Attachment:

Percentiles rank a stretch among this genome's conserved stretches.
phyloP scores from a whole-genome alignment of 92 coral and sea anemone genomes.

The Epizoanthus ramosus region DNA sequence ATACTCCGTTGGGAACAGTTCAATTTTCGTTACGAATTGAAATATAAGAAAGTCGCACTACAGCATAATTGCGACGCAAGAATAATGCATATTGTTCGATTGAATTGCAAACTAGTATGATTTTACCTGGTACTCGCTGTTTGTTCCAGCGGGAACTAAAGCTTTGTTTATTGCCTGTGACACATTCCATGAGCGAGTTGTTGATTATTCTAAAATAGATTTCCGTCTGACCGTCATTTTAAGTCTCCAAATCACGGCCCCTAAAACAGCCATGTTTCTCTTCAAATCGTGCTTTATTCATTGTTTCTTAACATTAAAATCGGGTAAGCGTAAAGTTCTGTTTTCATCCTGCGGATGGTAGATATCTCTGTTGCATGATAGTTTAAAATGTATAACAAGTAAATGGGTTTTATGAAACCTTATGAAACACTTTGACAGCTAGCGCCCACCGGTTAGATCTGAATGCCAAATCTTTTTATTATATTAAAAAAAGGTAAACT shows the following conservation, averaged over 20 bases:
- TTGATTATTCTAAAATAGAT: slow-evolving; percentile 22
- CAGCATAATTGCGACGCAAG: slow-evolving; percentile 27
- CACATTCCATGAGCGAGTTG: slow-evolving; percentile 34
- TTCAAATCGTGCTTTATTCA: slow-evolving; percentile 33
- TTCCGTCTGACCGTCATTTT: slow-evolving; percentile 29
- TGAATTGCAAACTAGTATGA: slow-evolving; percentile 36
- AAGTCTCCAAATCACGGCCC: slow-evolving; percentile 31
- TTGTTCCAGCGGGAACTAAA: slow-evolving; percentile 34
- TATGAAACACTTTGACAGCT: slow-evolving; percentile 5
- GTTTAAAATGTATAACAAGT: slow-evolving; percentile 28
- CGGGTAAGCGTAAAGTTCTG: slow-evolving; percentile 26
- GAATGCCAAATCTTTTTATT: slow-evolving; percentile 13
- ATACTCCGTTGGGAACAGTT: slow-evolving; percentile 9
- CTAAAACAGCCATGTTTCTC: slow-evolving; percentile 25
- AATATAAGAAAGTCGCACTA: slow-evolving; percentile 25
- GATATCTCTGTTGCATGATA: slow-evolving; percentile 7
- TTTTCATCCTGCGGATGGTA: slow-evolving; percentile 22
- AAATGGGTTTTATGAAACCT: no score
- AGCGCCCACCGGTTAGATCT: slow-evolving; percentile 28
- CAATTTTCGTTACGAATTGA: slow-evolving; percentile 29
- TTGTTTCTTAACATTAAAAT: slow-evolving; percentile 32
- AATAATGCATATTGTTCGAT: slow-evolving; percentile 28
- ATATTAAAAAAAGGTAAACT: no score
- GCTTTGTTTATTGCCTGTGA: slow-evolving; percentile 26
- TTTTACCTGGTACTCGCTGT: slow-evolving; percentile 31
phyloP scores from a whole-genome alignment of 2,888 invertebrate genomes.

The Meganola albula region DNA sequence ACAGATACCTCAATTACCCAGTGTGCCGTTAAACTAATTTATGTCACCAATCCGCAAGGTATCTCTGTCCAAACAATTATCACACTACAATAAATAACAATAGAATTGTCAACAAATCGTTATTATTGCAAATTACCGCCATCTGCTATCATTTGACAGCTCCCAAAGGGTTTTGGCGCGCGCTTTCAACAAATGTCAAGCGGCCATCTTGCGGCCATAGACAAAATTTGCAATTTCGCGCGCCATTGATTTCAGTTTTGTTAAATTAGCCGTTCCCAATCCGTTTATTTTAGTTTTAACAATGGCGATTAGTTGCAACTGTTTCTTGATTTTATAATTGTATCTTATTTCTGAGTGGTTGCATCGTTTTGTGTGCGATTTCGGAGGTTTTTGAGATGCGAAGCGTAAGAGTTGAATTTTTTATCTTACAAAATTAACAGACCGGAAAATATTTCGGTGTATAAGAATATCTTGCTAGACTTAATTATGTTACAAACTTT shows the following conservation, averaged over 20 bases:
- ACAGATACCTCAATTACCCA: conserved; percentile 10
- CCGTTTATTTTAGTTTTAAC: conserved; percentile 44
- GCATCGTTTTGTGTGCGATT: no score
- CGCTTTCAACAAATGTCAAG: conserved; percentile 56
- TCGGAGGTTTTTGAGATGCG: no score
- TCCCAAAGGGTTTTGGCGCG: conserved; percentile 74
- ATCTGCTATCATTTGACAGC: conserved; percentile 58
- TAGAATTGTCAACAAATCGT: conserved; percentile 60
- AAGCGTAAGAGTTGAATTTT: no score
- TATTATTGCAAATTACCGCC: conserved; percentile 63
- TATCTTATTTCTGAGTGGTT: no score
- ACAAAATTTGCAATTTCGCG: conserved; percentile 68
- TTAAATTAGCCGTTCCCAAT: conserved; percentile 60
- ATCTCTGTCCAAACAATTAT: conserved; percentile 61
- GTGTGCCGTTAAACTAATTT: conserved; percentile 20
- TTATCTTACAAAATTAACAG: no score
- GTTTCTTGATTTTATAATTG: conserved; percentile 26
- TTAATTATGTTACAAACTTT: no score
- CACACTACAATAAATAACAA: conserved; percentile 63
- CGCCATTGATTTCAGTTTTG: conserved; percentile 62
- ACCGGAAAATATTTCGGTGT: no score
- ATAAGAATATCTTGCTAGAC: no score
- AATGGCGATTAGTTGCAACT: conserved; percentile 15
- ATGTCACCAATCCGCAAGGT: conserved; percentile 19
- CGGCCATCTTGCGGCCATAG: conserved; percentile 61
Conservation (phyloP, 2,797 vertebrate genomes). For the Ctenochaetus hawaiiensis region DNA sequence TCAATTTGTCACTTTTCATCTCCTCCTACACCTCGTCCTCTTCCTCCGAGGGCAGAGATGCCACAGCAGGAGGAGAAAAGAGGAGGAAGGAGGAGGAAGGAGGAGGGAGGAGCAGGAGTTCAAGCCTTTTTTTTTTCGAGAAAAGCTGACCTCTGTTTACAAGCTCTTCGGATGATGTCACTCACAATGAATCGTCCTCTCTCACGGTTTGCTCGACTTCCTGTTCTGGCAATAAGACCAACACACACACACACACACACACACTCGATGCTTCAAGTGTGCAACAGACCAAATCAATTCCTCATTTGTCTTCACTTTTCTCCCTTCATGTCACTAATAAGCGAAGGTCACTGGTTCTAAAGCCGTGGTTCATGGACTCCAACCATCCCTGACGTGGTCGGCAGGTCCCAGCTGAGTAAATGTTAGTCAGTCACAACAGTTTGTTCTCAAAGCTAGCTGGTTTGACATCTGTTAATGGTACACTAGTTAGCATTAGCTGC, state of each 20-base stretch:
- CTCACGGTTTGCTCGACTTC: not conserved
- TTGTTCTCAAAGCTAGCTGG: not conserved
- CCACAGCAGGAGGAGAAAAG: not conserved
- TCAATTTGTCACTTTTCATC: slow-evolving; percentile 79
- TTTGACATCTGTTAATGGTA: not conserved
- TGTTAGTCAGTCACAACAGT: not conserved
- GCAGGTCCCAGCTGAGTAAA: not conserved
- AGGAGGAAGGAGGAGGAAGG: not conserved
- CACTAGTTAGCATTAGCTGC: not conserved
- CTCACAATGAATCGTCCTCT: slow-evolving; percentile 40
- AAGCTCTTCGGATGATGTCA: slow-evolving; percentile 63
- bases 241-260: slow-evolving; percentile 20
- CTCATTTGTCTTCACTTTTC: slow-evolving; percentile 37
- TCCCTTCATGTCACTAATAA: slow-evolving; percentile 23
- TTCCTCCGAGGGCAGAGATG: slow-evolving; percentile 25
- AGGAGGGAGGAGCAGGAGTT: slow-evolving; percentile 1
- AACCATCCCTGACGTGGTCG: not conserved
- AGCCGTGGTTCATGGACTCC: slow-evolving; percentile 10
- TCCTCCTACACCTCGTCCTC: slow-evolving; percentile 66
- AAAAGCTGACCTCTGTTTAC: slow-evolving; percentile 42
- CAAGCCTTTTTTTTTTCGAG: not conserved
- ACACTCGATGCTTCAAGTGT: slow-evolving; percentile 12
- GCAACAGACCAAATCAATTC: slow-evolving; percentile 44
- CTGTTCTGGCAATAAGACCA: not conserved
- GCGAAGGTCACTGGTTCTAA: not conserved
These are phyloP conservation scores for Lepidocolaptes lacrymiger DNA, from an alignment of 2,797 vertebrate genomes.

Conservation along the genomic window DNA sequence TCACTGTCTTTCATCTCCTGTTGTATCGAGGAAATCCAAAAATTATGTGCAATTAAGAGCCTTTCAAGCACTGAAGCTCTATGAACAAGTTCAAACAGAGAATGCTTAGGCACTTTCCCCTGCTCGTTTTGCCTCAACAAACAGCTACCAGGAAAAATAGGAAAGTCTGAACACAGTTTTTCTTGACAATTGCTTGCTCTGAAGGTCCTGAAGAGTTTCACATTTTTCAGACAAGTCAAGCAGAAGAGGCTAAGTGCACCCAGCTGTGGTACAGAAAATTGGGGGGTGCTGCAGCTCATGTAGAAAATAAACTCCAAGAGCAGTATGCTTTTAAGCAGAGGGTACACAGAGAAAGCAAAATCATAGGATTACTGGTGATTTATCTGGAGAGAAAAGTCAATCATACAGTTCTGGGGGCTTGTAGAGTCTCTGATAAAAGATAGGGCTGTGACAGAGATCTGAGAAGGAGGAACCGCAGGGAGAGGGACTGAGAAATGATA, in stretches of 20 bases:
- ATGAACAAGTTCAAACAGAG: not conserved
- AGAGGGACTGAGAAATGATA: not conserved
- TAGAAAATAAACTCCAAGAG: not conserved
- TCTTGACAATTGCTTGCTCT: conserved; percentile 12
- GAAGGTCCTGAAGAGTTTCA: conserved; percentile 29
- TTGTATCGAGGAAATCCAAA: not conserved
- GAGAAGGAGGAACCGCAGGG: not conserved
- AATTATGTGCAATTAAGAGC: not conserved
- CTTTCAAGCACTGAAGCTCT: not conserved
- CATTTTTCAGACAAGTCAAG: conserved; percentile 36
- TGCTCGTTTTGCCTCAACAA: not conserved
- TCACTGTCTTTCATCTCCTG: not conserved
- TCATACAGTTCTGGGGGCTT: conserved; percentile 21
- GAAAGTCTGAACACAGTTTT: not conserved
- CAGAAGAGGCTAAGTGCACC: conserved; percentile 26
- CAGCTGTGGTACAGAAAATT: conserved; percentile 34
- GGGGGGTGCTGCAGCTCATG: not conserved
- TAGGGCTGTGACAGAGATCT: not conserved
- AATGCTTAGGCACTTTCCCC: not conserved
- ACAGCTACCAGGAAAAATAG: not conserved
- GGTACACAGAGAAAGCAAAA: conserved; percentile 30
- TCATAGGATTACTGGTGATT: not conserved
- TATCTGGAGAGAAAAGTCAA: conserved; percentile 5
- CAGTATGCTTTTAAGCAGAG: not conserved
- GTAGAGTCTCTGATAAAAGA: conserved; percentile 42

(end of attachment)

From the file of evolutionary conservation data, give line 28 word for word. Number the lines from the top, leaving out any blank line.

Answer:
- TTTTACCTGGTACTCGCTGT: slow-evolving; percentile 31